ONE WORD: Jesus TWO WORDS: Make disciples ONE SENTENCE: Making passionate maturing followers of Jesus from here to the nations.

ONE SCRIPTURE: Go therefore and make disciples of all nations. Matthew 28:19

It’s not complicated. We are all about Jesus. We want to love Jesus, follow Jesus, and become like Jesus. His last words in the Gospel of Matthew were to make disciples of all nations. That’s our game plan, straight from the lips of our Coach.

So how does Bay Area Community Church do that? Three simple words frame out our playbook: You, Neighbors, Nations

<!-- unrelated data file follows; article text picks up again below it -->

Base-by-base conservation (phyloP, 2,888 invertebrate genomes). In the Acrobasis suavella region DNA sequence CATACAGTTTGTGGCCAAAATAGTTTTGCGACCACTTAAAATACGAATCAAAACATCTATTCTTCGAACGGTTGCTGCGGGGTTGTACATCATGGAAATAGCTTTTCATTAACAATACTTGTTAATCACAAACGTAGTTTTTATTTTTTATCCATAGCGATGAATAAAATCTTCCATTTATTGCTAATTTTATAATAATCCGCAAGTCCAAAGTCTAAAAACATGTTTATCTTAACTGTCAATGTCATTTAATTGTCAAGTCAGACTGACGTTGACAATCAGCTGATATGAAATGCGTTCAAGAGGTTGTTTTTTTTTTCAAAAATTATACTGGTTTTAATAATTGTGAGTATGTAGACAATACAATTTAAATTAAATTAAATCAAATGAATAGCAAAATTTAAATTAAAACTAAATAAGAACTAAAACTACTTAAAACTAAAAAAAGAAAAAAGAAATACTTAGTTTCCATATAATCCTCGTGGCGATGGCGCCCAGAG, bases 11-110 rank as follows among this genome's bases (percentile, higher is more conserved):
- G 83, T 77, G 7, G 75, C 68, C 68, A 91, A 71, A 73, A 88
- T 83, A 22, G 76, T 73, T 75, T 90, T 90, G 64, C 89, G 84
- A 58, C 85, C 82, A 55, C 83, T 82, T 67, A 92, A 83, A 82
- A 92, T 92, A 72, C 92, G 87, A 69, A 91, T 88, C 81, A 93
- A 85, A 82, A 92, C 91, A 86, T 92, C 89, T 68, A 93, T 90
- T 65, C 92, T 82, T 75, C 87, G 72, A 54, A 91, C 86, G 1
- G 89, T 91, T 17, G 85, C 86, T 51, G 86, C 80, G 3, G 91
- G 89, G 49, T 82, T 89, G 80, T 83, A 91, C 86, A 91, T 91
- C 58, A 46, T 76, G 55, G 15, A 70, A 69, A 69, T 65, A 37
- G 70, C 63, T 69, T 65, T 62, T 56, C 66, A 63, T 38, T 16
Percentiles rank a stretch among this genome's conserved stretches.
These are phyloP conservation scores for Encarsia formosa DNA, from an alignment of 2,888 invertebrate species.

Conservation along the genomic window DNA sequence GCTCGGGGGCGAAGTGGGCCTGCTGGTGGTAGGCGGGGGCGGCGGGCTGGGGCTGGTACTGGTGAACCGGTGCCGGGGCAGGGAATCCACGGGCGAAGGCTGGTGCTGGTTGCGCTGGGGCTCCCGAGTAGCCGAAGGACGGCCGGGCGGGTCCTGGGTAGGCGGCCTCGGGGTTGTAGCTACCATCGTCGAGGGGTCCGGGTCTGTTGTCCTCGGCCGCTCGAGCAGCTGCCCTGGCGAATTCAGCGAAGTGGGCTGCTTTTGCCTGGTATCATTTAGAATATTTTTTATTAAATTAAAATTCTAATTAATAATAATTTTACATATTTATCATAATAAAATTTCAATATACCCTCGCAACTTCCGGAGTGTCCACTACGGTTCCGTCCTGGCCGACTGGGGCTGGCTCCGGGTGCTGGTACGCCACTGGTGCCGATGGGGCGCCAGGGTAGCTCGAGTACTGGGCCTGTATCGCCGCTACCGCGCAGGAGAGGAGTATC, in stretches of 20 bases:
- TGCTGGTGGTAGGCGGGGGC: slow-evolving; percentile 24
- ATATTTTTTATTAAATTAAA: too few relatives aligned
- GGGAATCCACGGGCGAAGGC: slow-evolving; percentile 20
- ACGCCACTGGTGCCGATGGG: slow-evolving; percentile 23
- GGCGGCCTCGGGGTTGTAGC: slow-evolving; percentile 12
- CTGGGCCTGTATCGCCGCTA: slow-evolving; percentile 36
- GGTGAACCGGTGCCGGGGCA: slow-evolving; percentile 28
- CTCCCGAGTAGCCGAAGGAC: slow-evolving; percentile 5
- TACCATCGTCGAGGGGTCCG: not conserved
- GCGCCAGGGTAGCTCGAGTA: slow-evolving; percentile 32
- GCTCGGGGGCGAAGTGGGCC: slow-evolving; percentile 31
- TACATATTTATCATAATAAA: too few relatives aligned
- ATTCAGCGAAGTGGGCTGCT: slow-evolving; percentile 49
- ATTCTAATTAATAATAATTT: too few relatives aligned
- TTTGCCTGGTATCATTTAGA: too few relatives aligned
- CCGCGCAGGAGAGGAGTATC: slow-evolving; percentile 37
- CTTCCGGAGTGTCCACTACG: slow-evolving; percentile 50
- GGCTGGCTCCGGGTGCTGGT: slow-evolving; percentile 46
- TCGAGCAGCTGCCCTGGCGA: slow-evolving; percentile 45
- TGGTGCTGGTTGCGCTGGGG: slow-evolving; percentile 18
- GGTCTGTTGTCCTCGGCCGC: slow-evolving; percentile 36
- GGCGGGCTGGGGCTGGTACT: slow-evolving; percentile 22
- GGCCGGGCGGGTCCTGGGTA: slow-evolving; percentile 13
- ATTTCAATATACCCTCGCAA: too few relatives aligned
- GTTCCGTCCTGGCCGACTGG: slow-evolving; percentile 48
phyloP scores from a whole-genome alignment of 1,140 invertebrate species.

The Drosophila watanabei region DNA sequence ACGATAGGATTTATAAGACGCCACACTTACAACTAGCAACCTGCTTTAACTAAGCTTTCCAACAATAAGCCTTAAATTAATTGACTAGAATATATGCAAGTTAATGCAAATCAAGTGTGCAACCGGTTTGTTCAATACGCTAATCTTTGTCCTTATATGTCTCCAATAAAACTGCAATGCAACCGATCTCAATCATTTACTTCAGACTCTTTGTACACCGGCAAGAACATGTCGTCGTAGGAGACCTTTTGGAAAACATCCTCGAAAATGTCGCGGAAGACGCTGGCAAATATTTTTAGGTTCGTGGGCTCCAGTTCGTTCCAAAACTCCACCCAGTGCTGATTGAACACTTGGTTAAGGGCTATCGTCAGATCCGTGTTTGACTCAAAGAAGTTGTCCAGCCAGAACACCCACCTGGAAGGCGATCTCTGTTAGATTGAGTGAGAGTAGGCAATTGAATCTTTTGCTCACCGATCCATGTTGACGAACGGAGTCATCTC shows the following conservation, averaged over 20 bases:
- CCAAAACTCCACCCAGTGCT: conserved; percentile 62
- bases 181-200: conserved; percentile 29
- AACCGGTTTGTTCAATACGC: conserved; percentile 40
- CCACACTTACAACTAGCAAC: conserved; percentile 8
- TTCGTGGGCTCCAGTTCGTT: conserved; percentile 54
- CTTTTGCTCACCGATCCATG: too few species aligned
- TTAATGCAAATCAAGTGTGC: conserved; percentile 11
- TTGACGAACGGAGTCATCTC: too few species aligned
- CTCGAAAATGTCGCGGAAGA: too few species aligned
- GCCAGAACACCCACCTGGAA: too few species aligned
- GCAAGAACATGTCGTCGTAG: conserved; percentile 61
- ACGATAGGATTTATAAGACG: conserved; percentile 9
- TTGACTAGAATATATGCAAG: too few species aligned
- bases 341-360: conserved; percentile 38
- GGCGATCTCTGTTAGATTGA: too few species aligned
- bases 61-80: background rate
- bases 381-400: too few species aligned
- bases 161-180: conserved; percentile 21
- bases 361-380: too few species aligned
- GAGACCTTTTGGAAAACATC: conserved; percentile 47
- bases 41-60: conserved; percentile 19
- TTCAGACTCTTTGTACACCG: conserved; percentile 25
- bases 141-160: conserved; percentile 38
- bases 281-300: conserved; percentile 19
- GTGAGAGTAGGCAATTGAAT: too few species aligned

YOU: We are here to help you become like

Jesus. Every ministry of the church is designed to support you and your family. From our daily bible reading plan called Chapter A Day, to our Children and Student Ministry, our Care Network, a host of small groups and opportunities to serve…We care about you and your spiritual growth!

NEIGHBORS: God has called each of us to

love and serve our family, friends, co-workers, kid’s playmates and parents, those we meet bowling or at the gym. Bay Area is committed to helping you fulfill the unique mission our Coach has planned for you!

NATIONS: “From here to the nations.” That’s a